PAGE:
Asian Pear

The Food Truck That Ate Los Angeles; Kimchi Tacos

February 11, 2010
Author Notes

Kogi Truck Kimchi Tacos (I did it my way).
Someday Chef Roy Choi will be as famous as General Tso. Well, I tried to do it Chef Choi’s way. And here is what I came up with for your movie night with the Hurt Locker or the Team America DVD you’ve watched one hundred times with your spouse or your friends; or even “Kim Jong Il’s ‘Milestones in Party Cinema’”.
Chef Choi’s food trucks set the bar, and launched the avalanche of food trucks; this truly is the food truck that ate Los Angeles. This is high end food that travels to your curbside or to that hot club that makes you stand in a line 100 people long and won’t let you past the velvet rope---although they might these days, even you in the UCLA hoodie. The food trucks roll in and offer you great food in many styles, but Kogi is what made the movement happen in a giant way. The line for the truck is as long as for the club. Chef Choi, I’m not worthy, but I’m out to be Kung Fu Panda and challenge this task with my own deconstruction. I may not have the recipe down but the taco architecture is there. So here is what I did in trying to make a worthy movie feast for not much money.

  • Serves 6
  • 1 pound rib eye or skirt steak sliced very thin, or substitute pork scallops
  • 3 tablespoons dark soy sauce
  • 3 tablespoons shao xing wine
  • 2 tablespoons sesame oil
  • 3 cloves garlic, finely chopped
  • 1 knob of ginger, peeled and shaved thinly as possible
  • 1 or 2 scallions, thinly sliced, from the pale green part to the dark green part
  • 1/2 of one asian pear, pealed, cored and chopped. Go ahead and eat the other half while no one is looking
  • Ground black pepper
  • 2 cups green cabbage, slivered and then chopped
  • 1 jar/package kimchi (at least 8 to 12 ounces), chop socky sliced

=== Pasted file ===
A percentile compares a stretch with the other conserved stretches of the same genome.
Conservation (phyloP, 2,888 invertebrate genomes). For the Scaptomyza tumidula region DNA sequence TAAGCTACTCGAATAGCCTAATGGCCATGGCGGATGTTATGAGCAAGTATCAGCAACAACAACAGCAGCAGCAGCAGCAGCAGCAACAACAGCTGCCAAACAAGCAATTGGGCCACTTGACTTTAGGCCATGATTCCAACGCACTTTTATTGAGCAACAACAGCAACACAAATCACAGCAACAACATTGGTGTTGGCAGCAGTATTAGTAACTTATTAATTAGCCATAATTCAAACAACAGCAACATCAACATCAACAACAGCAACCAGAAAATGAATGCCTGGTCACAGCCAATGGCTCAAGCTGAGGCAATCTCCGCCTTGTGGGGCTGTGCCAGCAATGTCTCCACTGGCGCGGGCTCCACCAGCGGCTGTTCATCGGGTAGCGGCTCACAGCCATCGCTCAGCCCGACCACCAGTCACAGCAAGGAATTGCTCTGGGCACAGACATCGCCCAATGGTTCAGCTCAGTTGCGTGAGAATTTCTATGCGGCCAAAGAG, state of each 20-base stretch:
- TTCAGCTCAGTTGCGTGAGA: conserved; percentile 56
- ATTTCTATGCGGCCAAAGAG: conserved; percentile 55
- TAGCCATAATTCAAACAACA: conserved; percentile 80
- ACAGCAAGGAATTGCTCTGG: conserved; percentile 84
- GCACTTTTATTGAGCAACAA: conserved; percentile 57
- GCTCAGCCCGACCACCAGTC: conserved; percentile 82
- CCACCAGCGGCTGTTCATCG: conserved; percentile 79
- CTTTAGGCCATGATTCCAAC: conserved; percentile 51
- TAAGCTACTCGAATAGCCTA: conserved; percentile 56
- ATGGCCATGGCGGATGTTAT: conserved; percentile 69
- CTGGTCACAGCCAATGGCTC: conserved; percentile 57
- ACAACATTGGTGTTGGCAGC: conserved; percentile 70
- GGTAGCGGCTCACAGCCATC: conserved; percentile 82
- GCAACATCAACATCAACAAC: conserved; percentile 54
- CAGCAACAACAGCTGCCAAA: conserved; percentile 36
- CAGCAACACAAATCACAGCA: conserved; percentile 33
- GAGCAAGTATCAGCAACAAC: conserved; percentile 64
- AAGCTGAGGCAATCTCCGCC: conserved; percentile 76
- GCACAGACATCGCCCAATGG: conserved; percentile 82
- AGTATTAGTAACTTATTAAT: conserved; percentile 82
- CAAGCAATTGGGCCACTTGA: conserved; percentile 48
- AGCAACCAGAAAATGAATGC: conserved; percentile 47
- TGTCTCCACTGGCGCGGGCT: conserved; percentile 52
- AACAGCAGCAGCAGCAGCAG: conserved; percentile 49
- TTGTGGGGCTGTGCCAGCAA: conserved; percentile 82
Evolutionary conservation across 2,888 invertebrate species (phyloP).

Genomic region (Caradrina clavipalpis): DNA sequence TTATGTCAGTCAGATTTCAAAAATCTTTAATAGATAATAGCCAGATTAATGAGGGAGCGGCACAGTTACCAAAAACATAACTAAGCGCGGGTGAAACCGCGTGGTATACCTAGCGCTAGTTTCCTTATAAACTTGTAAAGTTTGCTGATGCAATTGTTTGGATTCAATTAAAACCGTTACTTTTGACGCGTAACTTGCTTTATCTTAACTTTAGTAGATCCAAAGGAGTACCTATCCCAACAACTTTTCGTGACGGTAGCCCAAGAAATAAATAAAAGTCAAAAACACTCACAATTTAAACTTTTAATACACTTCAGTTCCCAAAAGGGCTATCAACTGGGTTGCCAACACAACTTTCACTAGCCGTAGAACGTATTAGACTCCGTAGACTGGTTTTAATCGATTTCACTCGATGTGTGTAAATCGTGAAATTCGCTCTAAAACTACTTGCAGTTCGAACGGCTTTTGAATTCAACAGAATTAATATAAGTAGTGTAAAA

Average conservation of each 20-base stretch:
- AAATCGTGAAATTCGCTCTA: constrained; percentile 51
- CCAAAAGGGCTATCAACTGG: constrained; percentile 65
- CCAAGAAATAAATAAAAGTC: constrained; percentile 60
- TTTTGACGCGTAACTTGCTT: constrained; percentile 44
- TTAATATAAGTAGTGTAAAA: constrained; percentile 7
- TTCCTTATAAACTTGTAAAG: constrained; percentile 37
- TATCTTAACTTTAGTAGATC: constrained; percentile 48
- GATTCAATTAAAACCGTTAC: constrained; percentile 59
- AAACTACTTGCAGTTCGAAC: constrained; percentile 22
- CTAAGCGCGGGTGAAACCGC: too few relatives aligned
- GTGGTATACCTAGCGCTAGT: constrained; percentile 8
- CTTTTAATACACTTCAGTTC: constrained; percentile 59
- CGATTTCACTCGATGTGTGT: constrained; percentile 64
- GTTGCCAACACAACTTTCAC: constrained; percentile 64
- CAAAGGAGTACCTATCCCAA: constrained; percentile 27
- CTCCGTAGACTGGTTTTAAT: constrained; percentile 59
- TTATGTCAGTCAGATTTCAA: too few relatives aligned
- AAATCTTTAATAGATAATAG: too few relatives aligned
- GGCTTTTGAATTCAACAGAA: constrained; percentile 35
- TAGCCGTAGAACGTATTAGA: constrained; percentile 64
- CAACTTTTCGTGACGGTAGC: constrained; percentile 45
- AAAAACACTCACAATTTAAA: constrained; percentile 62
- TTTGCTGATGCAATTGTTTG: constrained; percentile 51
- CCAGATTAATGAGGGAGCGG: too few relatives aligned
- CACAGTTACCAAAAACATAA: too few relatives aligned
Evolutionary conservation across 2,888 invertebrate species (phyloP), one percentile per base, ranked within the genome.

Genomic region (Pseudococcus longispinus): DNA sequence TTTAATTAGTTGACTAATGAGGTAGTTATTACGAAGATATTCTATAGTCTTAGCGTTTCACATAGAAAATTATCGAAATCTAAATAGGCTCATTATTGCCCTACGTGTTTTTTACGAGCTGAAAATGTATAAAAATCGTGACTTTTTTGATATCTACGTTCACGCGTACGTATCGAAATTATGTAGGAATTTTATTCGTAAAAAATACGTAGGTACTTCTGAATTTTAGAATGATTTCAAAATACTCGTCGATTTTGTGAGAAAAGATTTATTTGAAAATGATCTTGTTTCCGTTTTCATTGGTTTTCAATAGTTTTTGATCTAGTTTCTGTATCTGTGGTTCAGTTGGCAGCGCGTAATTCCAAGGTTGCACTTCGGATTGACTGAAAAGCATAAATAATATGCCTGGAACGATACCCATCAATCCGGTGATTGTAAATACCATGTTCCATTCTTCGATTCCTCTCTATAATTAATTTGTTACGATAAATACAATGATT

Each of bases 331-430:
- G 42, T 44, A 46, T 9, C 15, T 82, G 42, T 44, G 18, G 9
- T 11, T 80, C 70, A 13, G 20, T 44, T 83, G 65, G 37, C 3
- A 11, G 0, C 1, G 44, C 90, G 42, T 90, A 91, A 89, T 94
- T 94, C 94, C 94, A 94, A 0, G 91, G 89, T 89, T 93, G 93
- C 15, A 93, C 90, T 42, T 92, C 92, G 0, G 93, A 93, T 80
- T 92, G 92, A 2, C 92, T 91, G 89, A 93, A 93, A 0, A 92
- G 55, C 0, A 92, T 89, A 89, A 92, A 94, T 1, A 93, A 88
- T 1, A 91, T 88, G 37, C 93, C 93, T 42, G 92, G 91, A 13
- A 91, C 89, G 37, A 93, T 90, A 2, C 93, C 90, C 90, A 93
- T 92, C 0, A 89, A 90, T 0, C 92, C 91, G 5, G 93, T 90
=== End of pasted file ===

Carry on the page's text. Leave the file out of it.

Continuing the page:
• 12 small flour tortillas
  • Peanut oil for frying
  • Condiments for the snack table include: Chinese chili garlic sauce or Sriracha, more chopped scallions, toasted sesame seeds, hot pepper flakes or whatever you want to add
In This Recipe
  1. Begin by cutting the beef into taco sized portions.
  2. In a large bowl combine the soy sauce (see note to cook), shao xing, sesame oil, garlic, slivered ginger, asian pear, scallion, pepper and mix together
  3. Add the beef to this marinade and refrigerate for two hours. After this point assembly is quick and efficient and you can keep the tacos coming
  4. Heat up a wok and cover the bottom with peanut oil. When the oil begins to shimmer but not smoke cook your beef in individual serving portions
  5. Meanwhile have another dry pan hot and ready for you tortillas. Heat those through, and turn once. They should still be soft
  6. To plate; overlap two tortillas and top with beef, kimchi, and raw cabbage. Your guests can add their own preferred condiments
  7. Watch the movie
  8. Note to cook: depending on the brand, dark soy sauce can be very salty..almost to the point of overpowering the other flavors. So get in touch with your inner soy sauce to know what you are serving. This is important, Panda.

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Standup commis flâneur, and food historian. Pierino's background is in Italian and Spanish cooking but of late he's focused on frozen desserts. He is now finishing his cookbook, MALAVIDA! Can it get worse? Yes, it can. Visit the Malavida Brass Knuckle cooking page at Facebook and your posts are welcome there.